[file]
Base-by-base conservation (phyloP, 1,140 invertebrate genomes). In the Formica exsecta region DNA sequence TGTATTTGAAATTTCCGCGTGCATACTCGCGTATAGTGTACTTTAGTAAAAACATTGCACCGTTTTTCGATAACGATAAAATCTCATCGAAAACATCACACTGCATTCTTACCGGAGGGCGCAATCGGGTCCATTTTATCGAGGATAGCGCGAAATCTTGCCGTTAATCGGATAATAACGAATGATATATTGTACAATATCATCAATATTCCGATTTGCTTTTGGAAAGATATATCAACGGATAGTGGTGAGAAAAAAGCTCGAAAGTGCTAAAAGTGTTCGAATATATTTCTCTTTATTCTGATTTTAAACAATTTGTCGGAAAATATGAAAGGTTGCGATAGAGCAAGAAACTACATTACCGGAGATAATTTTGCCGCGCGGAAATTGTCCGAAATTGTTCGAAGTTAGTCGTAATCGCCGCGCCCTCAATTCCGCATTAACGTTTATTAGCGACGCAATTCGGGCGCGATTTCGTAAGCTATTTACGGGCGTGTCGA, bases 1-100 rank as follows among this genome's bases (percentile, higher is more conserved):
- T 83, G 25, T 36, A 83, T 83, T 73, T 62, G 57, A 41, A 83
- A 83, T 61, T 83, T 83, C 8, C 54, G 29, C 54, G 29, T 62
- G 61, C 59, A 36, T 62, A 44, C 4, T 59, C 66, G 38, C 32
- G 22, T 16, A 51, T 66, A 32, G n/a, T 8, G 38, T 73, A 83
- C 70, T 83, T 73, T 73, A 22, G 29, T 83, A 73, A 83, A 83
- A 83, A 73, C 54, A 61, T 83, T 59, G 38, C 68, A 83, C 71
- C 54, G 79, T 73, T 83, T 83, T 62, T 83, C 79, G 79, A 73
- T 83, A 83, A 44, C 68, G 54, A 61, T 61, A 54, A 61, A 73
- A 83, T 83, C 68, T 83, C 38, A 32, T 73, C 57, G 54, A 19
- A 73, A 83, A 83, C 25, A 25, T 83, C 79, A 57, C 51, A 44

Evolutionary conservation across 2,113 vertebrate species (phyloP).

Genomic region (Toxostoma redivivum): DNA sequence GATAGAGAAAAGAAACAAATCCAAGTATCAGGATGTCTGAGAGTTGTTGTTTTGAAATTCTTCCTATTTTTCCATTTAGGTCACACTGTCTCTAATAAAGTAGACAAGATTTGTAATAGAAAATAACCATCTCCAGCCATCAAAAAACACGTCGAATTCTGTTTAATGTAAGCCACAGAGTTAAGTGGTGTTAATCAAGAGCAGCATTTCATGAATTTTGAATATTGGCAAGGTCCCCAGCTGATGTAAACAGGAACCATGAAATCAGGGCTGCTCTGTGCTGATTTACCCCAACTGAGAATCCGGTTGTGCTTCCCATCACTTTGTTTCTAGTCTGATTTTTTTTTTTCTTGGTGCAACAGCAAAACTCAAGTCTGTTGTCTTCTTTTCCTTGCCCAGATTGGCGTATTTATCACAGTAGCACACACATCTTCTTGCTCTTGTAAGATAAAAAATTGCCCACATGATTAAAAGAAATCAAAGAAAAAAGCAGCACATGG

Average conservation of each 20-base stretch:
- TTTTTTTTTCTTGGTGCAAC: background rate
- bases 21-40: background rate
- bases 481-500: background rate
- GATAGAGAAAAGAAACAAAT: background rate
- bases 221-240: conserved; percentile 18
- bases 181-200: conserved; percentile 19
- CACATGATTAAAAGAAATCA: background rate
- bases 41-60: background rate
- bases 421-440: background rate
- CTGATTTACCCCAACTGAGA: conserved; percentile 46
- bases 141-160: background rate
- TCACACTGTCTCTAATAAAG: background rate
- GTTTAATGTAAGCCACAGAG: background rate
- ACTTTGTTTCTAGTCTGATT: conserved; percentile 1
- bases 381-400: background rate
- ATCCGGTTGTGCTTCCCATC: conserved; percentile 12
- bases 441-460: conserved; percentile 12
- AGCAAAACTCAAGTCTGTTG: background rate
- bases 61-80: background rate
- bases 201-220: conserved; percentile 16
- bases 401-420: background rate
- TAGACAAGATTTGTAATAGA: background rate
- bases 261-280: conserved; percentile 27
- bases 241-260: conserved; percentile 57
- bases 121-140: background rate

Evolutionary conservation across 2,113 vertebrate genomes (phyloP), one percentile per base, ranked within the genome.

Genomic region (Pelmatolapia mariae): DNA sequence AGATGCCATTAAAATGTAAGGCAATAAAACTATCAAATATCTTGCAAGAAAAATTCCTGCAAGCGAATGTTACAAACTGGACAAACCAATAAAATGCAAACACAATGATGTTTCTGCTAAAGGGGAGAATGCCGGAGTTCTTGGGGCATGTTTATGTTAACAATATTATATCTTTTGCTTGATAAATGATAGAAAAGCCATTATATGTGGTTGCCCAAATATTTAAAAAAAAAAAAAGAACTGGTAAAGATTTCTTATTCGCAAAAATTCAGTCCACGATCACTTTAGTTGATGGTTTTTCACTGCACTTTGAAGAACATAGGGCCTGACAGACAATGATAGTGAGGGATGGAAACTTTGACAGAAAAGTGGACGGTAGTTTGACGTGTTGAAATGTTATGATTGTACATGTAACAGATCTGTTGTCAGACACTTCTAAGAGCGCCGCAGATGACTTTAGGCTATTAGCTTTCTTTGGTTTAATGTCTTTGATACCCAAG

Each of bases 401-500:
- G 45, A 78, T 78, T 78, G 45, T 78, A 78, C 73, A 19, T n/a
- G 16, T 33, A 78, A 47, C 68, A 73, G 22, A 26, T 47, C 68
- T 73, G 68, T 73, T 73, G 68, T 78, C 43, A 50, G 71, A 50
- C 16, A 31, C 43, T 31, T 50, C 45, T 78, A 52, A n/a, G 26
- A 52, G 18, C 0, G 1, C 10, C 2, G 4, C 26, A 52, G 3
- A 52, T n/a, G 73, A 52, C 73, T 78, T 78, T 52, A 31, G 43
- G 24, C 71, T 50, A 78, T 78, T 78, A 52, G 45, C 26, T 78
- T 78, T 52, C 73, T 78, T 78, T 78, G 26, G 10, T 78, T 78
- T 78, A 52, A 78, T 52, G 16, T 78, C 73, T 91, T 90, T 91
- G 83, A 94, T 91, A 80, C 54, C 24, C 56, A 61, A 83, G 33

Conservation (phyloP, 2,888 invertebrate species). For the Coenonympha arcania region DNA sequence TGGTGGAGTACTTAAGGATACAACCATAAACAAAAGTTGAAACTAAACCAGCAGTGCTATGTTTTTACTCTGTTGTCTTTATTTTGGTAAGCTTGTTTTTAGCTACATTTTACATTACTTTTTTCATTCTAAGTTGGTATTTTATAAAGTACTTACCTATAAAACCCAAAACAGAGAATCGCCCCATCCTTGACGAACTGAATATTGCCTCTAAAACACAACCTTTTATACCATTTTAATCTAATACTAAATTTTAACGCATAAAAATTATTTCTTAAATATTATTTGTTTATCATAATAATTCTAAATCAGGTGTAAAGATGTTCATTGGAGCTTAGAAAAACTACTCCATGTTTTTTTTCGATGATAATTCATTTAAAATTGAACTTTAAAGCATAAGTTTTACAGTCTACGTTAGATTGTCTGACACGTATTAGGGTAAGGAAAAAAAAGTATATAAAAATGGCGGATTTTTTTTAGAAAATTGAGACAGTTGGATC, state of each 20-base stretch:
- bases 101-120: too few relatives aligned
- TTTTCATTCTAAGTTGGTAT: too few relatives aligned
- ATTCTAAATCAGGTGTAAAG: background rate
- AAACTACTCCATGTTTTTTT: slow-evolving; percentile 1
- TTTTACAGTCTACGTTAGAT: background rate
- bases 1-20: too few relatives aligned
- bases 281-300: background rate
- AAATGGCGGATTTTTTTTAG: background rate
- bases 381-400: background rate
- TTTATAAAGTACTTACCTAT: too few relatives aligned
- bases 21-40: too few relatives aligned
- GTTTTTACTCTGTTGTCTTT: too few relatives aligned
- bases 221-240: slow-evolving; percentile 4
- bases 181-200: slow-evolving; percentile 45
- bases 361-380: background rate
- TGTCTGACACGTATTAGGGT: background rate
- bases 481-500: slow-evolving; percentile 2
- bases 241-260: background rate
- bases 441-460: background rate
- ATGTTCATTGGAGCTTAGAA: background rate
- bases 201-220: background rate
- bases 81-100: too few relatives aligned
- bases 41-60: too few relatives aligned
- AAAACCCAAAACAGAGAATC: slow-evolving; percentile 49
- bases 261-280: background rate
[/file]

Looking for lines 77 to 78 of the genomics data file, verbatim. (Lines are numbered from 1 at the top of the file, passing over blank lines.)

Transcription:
- AAAACCCAAAACAGAGAATC: slow-evolving; percentile 49
- bases 261-280: background rate